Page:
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From |
gjhxmu@sina.com |

To |
statalist<statalist@hsphsun2.harvard.edu> |

Subject |
st: Re: st: RE: how to test with two suspect endogenous variables？ |

Date |
Tue, 26 May 2009 20:21:43 +0800 |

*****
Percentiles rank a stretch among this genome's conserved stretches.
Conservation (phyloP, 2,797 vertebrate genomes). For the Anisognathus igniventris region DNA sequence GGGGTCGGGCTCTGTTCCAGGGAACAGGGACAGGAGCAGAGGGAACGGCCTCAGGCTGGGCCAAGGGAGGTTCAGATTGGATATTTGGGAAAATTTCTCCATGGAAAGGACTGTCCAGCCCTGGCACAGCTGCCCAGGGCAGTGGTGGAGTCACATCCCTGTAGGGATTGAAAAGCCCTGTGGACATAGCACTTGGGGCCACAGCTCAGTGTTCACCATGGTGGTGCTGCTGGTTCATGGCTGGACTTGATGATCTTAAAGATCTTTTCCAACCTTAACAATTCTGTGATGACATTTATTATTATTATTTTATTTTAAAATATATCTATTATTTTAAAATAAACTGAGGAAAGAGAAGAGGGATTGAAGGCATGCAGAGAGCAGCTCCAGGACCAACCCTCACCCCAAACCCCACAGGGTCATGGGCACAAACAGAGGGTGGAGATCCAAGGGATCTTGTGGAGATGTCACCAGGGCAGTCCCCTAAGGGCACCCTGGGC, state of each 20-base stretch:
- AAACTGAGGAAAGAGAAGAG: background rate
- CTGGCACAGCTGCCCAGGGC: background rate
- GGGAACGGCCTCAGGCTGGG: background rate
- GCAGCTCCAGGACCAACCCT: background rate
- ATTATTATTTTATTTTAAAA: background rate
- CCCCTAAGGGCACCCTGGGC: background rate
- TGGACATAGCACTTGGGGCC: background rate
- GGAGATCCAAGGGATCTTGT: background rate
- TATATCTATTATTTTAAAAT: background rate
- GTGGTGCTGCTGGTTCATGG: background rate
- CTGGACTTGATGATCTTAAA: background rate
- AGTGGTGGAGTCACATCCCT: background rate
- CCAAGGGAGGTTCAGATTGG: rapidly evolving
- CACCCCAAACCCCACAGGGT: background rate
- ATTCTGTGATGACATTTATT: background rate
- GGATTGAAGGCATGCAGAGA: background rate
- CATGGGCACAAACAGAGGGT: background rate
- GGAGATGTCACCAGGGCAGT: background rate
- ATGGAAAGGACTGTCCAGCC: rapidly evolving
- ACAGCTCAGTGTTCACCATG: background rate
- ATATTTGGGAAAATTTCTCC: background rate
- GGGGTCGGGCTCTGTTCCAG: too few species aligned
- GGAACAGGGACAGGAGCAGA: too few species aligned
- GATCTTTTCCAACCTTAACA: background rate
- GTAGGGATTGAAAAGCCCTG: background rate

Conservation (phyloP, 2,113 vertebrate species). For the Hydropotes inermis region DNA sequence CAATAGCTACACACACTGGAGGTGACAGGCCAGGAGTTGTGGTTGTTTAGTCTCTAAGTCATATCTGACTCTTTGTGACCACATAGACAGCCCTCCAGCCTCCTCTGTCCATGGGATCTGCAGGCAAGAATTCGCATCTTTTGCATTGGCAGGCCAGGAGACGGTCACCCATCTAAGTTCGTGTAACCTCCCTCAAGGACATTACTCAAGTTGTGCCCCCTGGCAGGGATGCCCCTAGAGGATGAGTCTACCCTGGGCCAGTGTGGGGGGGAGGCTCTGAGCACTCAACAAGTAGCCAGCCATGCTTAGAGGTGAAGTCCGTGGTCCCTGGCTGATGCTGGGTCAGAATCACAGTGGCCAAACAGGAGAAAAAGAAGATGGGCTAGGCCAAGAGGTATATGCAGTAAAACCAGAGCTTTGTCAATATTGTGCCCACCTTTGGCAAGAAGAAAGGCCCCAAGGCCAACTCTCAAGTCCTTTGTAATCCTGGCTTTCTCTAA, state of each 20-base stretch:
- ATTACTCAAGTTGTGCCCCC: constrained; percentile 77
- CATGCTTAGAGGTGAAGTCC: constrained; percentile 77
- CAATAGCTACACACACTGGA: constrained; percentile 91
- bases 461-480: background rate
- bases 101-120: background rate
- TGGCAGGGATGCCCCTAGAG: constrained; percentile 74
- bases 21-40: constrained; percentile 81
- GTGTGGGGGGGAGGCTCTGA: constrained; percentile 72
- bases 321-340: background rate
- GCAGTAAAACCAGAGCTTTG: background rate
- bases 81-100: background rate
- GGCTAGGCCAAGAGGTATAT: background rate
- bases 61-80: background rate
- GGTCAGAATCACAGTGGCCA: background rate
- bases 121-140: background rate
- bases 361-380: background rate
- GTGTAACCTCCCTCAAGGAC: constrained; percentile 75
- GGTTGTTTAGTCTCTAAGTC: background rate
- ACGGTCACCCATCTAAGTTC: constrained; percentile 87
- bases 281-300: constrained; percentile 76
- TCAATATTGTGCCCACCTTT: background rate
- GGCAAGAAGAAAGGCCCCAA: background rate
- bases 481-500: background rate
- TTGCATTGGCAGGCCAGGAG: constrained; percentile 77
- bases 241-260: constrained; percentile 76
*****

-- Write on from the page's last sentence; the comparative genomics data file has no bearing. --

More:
Dear Mark, Thank you very much! I learn a lot from what you replied. Maybe my expression is implicit. I am sorry. I expound below. My equation is y=al+a2x1+a3x2+a4z+e where z is exogenous definitely.However, I suspect whether x1 or x2 or both are endogenous. there are two instrument variables, z1 for x1 and z2 for x2. I can test whether x1 and x2 are both endogenous, using -ivreg2- in which I put both in the-endog()- option varlist. i.e, Ho is x1 is exog AND x2 is exog. If the p value is not significant, I can conclude both are exdogenous.However, if the p value is significant, at least one variable is endogenous. Then I just want to check which one or both is endogenous. I do not know how to do that, especially how to treat the other suspect endogenous variable when testing one suspect endogenous varible.Treat it exogenous or endogenous? Take testing x1 for example, following wooldridge I first regress x1 on all exogenous variables to get residual. If I treat x2 as exogenous, all exgenous variables include z , z1 and x2; If I treat x2 as endogenous, all exogenous variables include z, z1 and z2. Obviously, the "treating mode" makes results different. In a word, how to check which variable or both is endogenous after rejecting the null hypothesis that both are exogenous? Hope my expression is better now. Please forgive me if anything wrong is expressed. Best wishes, Rose. ----- Original Message ----- From: Schaffer, Mark E <M.E.Schaffer@hw.ac.uk> To: <statalist@hsphsun2.harvard.edu> Subject: st: RE: how to test with two suspect endogenous variables？ Date: 2009-5-24 22:13:17 Rose, A few points to make here: - First, you are working with a single equation ("limited information estimation"), not a system of equations. In this context, you can't really say "z1 is the IV for x1" and "z2 is the IV for x2". The IV estimator uses both (if you did the estimation by hand using 2SLS, you'd take your linear projections in the first stage using BOTH z1 and z2). There are some good past Statalist posts on this by Kit Baum that you might want to look up. - Second, you probably don't want to us classical Durbin-Wu-Hausman. If you use a GMM distance test ("difference-in-Sargan", "C-test"), you can get robustness to heteroskedasticity, serial correlation, whatever. DWH will be a special case. -ivreg2- has this facility with the -endog- and -orthog- options. - Third, it sounds like the natural null hypothesis for you is Ho: x1 is exog AND x2 is exog. You'd reject this if either x1 or x2 is endog. You can test this in -ivreg2- by estimating your equation with x1 and x2 as exogenous, an empty endogenous variable list, z1 and z2 as exogenous instruments, and x1 and x2 in the -orthog()- option variable list. This compares the specification with x1/x2 as exogenous vs. the specification with them as endogenous. Alternatively, you can estimate the equation with x1/x2 as endogenous and instrumented with z1/z2, and test whether you can treat them as exogenous by putting them in the -endog()- option varlist. - Fourth, you need to believe that your IVs meet the requirements of orthogonality and relevance. Orthogonality won't be testable in this case because the eqn is exactly identified, but you can and should test their relevance (Cragg-Donald, Anderson, Kleibergen-Paap, et al.) in the specification with x1/x2 as exogenous. The -ivreg2- options and the theory behind them are discussed in the Baum-Schaffer-Stillman 2003 and 2007 Stata Journal articles. Hope this helps. Best wishes, Mark > -----Original Message----- > From: owner-statalist@hsphsun2.harvard.edu > [mailto:owner-statalist@hsphsun2.harvard.edu] On Behalf Of > gjhxmu@sina.com > Sent: 23 May 2009 18:42 > To: statalist > Subject: st: how to test with two suspect endogenous variables？ > > Dear all, > I encountered a problem with endogeniety.Concretely, I have a > equation below: > y=al+a2x1+a3x2+a4z+e > where z is exogenous definitely.However, I suspect whether x1 > and x2 are endogenous. > and there are two instrument variables, z1 for x1 and z2 for x2. > > In wooldridge book, there is an introduction about how to > test whether one variable is endogenous.i.e,hausman test. > First get the residual and then add the residual to the > equation.If the p value of residual is significant, the > suspect variable is endogenous. > > However, how to test with two suspect endogenous variables? > > Hope replies sincerely. Thank you in advance. > > Rose > > * > * For searches and help try: > * http://www.stata.com/help.cgi?search > * http://www.stata.com/support/statalist/faq > * http://www.ats.ucla.edu/stat/stata/ > -- Heriot-Watt University is a Scottish charity registered under charity number SC000278. * * For searches and help try: * http://www.stata.com/help.cgi?search * http://www.stata.com/support/statalist/faq * http://www.ats.ucla.edu/stat/stata/ * * For searches and help try: * http://www.stata.com/help.cgi?search * http://www.stata.com/support/statalist/faq * http://www.ats.ucla.edu/stat/stata/

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